Westmoreland asked about how much alcohol was in his system and about possible alcoholism.
Kristal McBride, a friend of Susan, testified she spoke to the defendant shortly after the murder, trying to help a friend.
But at some point, she had a talk with Susan, asking if she did it. Susan put her head in her hands and said she "yes," also speaking of the abuse she suffered, McBride testified.
"She said she kind of snapped and said she couldn't take it any more," McBride said, but was having problems remembering what was said afterwards.
McBride later went to the TBI, and according to her written statement, Susan had talked to Dawn, who knew people who could "take care" of the murder and that Dawn was pushing for the slaying.
But Susan did not think the crime would be so brutal, also saying she was to pay around $400. The TBI statement said it was Dawn that was to pay the money.
"They were supposed to kill him, not mutilate him," McBride quoted Susan saying.
During a later conversation, McBride testified that Susan said she did not regret the murder.
Westmoreland asked McBride to describe the victim, whom she called "evil." She did not witness the abuse herself, but did see the results, she said.
The defense moved to dismiss the case against Susan, saying that the "mountain of evidence" did not show she had anything to do with the plot, citing that many witnesses did not take the statements about killing Walls seriously, which had been voiced for years.
Westmoreland said it was Dawn that pushed for the contract murder, and that Susan did not participate in the conspiracy, and would not benefit from it.
Circuit Court Judge Forest Durard overruled the motion. Susan also chose not to exercise her right to testify in her trial.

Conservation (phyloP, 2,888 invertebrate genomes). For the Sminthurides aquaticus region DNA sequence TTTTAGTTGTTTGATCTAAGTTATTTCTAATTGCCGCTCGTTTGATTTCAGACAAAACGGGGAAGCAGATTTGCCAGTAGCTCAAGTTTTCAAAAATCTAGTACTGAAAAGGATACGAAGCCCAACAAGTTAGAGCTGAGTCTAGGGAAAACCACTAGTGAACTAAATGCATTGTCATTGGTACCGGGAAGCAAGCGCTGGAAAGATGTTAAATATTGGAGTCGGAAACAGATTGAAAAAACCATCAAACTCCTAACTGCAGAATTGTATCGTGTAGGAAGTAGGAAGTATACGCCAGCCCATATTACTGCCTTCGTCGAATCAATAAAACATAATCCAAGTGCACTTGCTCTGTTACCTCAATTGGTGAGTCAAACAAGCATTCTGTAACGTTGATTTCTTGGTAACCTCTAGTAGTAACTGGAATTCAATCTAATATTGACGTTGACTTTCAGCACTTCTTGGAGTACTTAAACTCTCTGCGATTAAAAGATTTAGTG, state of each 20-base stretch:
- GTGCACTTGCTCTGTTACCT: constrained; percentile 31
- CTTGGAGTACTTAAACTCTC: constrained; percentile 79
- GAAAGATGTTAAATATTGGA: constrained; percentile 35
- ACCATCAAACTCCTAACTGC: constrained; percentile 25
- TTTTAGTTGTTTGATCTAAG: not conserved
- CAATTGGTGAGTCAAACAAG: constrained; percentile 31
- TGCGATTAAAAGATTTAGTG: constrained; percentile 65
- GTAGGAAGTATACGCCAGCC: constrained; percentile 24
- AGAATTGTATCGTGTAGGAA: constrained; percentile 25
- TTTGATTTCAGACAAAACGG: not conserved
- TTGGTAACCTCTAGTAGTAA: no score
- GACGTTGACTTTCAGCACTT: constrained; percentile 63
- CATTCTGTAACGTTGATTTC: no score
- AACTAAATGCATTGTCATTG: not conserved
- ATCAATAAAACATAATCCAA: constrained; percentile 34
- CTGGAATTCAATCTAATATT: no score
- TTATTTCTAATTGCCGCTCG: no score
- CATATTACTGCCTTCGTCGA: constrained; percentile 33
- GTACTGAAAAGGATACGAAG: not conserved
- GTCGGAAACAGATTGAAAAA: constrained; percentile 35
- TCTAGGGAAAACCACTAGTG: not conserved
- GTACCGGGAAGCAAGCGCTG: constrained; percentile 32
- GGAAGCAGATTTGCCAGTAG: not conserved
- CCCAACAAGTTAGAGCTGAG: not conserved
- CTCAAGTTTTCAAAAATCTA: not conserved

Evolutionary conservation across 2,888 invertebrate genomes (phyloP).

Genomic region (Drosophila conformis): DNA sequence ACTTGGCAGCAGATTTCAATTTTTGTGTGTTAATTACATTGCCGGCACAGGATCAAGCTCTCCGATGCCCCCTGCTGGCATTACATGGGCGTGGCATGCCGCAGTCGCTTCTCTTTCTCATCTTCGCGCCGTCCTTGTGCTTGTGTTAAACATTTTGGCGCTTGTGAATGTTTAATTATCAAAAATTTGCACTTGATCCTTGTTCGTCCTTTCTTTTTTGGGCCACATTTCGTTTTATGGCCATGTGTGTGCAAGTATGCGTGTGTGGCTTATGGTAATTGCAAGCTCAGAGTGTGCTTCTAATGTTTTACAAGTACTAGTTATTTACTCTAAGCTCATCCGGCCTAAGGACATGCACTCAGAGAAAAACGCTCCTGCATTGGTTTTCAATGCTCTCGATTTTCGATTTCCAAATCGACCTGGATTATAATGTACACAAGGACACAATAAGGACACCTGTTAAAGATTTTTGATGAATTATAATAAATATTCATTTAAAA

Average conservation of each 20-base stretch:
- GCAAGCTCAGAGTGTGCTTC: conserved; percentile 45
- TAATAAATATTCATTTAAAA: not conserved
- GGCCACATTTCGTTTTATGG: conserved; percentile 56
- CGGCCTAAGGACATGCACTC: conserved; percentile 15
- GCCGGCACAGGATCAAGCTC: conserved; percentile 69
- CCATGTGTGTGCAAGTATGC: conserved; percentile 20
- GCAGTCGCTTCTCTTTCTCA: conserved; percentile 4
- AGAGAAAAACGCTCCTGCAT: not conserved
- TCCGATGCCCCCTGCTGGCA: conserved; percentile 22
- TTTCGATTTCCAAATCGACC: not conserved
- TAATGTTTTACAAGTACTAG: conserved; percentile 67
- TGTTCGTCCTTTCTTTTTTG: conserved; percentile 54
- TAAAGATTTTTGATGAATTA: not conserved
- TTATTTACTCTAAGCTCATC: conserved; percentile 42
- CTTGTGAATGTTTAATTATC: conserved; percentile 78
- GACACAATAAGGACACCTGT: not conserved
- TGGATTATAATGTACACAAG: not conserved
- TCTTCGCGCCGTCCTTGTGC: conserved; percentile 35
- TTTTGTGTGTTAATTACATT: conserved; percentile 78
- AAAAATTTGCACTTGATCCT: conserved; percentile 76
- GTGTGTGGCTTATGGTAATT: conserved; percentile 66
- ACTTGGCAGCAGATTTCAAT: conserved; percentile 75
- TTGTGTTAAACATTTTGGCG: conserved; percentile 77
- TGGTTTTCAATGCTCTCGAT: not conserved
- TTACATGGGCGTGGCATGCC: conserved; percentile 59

Westmoreland called Alisha Stacy, another of Susan's daughters, back to the stand briefly and asked if her mother had anything to do with the murder about 24 hours after it occurred, which she said no, but under questioning from the state, she related that Susan admitted to her that she was involved.
"I didn't believe my mother at the time," when she said she was planning to have her husband killed before it occurred.
Natasha Groves, an extended family member, testified about how Susan was acting the day after the murder, saying she was tired and distant.
She said Susan never slept, and the TBI asked Groves to bring Susan and Dawn in for an interview and was told by an agent if they were going to be allowed to leave, agents would call her or bring them home.
Prosecutors asked clarification from Groves if agents told her to leave, or said she could if she wanted, due to the late hours of the interviews. Agents later drove the pair home.
Melissa Walls, the oldest daughter of Susan, testified about the abuse she suffered from her father, but that Dawn had received the worst of it.
She said everyone in the family said they wished he was dead, but said no one talked about actually doing it.
According to her TBI statement, she told agents that her mother wished she could find someone to kill Walls.